The Administration’s Chief Negotiator dropped a bombshell at the negotiating session of July 17th: he proposed abolishing tenure and ESS at the University. This means for everyone, from those who have had tenure for decades to those who were awarded it this year. It would make Wayne State University the first research university in the country to have abolished tenure and the academic freedom that it protects.

The session began with the Union introducing two articles with new language and, in the spirit of good-faith bargaining, offering a revised form for union dues at the request of the Administration. Also at the suggestion of the Administration, the Union introduced an additional phrase to its proposal language on Articles pertaining to tenure and promotion.

In response, the Administration Team continued its relentless, senseless, and profitless attack on the faculty and academic staff at WSU. The Administration proposed to dismember Article VII, Past Policies, which enshrines our rights to grieve violations of Board of Governors Statutes on such matters as appointments, continuing tenure, termination, and dismissal policies and procedures for faculty (Statute 2.51.01) and for academic staff (Statute 2.52.01), by striking out these two provisions. To replace these two Statutes, the Administration has proposed an unnamed, unnumbered Article, written in great haste whose main thrust is to abolish tenure and ESS at Wayne State University. When asked if the Administration’s proposed article would end tenure at the University, Chief Negotiator James Greene stated, “It would have that effect, yes.”

In the course of the discussion as to what this article addresses, Margaret Winters maintained that there are faculty who do nothing and that, “We feel somewhat frustrated by an inability to act.” Doug Whitman, of the Administration’s team, conceded that the instances of faculty misbehavior were rare. Our response was simple: if this is the case, and we need to be shown that it is true, it is managerial incompetence and/or laziness that have led to such a situation. We have perfectly good Statutes for de-tenuring unproductive bargaining-unit members. The Union does not shield people who don’t work for their salaries.

The Union, however, protects due process, so that a vindictive administrator cannot falsely accuse someone. A candidate for de-tenuring has the right now to go before a panel of peers to defend him or herself against such accusations. The Administration admits that the present problem is rare, but it refuses to use the procedures available even in these alleged rare cases. Their solution? Abolish the provisions protecting tenure and establish a cudgel to hold over the head of all faculty and academic staff in order to deal with a few alleged miscreants.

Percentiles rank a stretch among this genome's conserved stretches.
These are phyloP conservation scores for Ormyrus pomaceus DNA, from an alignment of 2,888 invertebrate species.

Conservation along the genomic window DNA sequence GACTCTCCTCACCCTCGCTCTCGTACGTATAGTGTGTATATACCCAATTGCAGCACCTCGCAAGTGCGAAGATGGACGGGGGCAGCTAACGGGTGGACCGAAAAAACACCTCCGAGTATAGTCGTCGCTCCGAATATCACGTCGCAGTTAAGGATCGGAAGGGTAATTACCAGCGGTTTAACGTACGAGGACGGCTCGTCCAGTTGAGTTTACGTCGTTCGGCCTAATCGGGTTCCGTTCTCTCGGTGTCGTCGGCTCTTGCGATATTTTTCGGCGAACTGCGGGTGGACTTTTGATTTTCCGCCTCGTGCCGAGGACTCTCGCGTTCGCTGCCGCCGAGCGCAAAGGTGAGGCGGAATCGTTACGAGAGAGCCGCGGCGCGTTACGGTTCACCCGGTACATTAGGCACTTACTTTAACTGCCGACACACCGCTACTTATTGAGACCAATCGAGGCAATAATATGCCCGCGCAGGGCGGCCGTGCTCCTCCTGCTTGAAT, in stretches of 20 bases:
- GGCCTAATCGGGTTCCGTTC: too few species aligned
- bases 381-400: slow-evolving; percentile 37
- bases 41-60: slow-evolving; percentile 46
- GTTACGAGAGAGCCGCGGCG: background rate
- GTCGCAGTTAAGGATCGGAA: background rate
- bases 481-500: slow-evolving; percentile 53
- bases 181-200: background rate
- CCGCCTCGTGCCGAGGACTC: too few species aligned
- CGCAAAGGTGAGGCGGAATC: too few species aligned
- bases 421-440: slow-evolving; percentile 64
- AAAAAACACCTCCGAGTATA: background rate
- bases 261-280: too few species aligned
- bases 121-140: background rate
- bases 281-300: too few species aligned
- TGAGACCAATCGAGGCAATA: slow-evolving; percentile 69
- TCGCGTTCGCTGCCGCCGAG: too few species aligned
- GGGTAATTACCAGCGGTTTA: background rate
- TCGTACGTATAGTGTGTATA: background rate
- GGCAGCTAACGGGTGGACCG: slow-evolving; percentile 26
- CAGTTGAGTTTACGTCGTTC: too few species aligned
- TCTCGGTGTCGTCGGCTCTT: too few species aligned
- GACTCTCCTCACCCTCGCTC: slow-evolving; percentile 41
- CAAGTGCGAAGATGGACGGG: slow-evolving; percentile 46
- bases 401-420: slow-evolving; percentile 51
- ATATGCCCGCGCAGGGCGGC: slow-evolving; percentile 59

This article proposes that any faculty or academic-staff member “tenured or probationary,” may be terminated for “adequate cause.” What is “adequate cause” in the Administration’s view? Pretty much anything it decides, since the article states, “Adequate cause for termination … shall include but not be limited to…,” for faculty, “failure to meet professional responsibilities, including teaching and scholarly and research productivity,” and “failure to perform academic assignments competently.” For academic staff, causes are “failure to meet professional responsibilities, including professional assignments and professional development/achievement,” and “failure to perform academic assignments competently.”

Who will determine if a member fails to show adequate competence, professional development/achievement, scholarly and research productivity? Why, only the President and his/her designee. Tenure-review hearing panels for faculty and academic staff, selected by the Provost upon the recommendation of Policy Committee of the Academic Senate, would be gone. Any peer review: gone. In effect, peer review will be replaced by the judgment of myriad administrators, chairs, deans, directors, etc. who will be able to initiate proceedings against anyone they choose. Yes, we can grieve, and we can go to arbitration, but even the best arbitrators are imperfect judges of academic performance. In the meantime, the “terminated” member is without a job, without salary, and without health insurance.